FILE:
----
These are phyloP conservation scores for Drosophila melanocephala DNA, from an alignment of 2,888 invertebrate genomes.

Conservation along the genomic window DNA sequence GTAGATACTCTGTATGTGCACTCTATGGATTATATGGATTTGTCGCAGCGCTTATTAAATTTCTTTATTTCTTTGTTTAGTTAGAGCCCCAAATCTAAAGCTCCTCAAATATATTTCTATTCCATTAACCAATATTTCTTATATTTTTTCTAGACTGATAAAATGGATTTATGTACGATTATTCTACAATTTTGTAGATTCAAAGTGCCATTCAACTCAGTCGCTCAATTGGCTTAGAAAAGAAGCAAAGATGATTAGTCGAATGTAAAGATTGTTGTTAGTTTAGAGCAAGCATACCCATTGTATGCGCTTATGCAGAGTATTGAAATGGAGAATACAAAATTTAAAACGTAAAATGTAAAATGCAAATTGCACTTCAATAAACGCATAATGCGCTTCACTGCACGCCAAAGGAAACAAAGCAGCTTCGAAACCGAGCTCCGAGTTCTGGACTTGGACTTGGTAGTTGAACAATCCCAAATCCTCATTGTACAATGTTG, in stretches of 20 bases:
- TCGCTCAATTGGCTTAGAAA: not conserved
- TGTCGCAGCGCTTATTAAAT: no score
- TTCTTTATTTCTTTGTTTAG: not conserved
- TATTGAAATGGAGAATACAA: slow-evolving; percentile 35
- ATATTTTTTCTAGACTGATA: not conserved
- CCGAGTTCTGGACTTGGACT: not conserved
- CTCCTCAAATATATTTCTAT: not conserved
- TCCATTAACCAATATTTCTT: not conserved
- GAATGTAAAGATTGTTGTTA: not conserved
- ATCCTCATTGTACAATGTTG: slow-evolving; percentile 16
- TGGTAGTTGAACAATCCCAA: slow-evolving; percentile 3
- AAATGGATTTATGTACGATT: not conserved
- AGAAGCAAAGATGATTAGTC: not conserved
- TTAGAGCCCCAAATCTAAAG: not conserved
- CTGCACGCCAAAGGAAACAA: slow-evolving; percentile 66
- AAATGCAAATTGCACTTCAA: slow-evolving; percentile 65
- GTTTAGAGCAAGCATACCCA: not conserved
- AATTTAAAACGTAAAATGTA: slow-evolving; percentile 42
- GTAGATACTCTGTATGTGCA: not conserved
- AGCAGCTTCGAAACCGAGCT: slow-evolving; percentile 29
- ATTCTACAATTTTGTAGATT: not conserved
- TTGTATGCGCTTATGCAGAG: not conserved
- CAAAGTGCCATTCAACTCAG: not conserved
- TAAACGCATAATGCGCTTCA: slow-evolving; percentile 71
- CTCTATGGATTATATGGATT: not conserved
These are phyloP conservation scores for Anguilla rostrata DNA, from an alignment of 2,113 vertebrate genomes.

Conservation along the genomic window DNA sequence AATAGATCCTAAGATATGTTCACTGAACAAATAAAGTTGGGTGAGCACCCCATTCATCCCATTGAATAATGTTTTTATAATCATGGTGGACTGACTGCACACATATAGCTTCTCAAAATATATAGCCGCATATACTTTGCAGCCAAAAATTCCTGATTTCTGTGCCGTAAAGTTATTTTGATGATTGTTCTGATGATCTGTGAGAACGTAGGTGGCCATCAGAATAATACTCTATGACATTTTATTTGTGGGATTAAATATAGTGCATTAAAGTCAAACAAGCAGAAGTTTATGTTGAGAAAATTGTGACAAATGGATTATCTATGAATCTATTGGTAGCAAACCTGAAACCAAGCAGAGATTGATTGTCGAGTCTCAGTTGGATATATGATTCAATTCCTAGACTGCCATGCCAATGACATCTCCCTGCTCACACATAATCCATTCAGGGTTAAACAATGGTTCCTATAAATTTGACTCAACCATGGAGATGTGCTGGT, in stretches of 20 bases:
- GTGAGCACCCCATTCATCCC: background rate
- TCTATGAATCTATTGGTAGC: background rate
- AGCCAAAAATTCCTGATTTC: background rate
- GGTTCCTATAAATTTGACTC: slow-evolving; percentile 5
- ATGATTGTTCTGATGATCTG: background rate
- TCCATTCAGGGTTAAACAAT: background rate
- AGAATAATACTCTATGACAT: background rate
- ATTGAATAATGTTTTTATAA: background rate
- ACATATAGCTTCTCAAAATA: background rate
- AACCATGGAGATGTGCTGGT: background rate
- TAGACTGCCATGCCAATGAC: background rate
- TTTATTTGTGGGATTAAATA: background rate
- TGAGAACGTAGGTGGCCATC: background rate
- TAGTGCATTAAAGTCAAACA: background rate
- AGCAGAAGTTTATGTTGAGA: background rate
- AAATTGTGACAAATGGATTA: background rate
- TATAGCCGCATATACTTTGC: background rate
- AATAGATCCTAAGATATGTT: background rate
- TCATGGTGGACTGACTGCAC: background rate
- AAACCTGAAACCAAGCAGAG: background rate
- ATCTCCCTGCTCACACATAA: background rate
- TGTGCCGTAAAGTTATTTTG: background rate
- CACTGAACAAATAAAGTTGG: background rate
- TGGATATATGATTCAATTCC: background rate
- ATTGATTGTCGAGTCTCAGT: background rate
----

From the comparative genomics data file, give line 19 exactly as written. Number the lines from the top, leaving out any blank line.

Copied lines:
- GTTTAGAGCAAGCATACCCA: not conserved